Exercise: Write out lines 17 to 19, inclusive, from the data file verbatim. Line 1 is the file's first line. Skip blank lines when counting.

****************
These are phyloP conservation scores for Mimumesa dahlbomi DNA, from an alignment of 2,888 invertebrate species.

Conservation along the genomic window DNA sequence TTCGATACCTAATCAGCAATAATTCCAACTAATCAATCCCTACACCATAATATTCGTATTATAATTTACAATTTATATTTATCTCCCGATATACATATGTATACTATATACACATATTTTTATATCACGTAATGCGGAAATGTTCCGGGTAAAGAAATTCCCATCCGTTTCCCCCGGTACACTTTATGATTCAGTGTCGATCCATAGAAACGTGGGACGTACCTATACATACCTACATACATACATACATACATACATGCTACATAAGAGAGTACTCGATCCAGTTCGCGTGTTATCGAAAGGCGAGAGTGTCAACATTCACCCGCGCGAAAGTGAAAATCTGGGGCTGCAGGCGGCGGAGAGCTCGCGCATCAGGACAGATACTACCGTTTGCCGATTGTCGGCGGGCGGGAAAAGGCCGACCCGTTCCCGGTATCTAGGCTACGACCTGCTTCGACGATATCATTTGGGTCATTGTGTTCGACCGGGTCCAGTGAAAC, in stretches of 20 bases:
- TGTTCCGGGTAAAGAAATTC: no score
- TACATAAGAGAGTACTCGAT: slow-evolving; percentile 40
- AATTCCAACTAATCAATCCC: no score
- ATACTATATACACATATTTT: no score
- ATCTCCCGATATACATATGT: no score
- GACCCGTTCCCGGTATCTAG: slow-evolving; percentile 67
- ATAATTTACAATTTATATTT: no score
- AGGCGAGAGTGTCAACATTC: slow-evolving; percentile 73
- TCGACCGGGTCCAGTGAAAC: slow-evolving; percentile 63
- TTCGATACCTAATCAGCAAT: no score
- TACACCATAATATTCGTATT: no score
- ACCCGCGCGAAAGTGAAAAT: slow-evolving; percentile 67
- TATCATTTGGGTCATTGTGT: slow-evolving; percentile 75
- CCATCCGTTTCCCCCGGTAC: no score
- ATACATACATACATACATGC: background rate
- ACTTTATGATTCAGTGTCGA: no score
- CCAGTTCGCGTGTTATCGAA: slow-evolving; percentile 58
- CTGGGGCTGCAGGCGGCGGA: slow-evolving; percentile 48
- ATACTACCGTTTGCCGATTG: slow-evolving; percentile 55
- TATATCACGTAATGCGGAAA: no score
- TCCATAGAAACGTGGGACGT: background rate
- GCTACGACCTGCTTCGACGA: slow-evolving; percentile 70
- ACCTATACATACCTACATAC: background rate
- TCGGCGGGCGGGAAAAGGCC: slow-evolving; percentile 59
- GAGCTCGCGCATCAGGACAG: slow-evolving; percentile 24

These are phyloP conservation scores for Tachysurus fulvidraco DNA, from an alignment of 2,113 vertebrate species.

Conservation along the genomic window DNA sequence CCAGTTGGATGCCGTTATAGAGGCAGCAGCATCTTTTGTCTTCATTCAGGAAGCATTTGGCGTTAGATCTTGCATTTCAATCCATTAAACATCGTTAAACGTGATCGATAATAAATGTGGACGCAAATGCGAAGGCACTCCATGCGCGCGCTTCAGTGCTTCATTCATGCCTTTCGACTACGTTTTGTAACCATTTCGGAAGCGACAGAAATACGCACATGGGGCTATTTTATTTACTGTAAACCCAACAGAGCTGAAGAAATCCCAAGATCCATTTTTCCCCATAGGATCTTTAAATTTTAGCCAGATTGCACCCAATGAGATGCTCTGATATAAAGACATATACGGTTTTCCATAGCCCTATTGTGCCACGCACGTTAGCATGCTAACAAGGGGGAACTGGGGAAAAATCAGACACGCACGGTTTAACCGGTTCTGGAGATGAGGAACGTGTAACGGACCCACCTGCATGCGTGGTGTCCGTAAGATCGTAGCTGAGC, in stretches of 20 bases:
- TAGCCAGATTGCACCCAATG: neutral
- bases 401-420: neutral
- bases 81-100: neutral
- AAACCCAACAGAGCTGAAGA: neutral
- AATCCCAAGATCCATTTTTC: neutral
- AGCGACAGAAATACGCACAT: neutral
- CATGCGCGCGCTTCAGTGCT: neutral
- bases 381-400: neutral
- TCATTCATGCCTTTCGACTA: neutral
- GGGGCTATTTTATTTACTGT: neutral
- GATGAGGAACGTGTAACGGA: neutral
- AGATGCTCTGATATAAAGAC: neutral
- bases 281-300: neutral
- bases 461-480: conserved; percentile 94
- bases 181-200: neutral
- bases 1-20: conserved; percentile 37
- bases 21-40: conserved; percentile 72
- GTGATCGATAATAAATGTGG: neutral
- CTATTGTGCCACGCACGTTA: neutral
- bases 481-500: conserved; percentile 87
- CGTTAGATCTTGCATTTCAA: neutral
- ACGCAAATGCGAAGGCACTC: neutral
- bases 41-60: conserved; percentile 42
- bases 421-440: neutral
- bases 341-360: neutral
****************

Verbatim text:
- ATACATACATACATACATGC: background rate
- ACTTTATGATTCAGTGTCGA: no score
- CCAGTTCGCGTGTTATCGAA: slow-evolving; percentile 58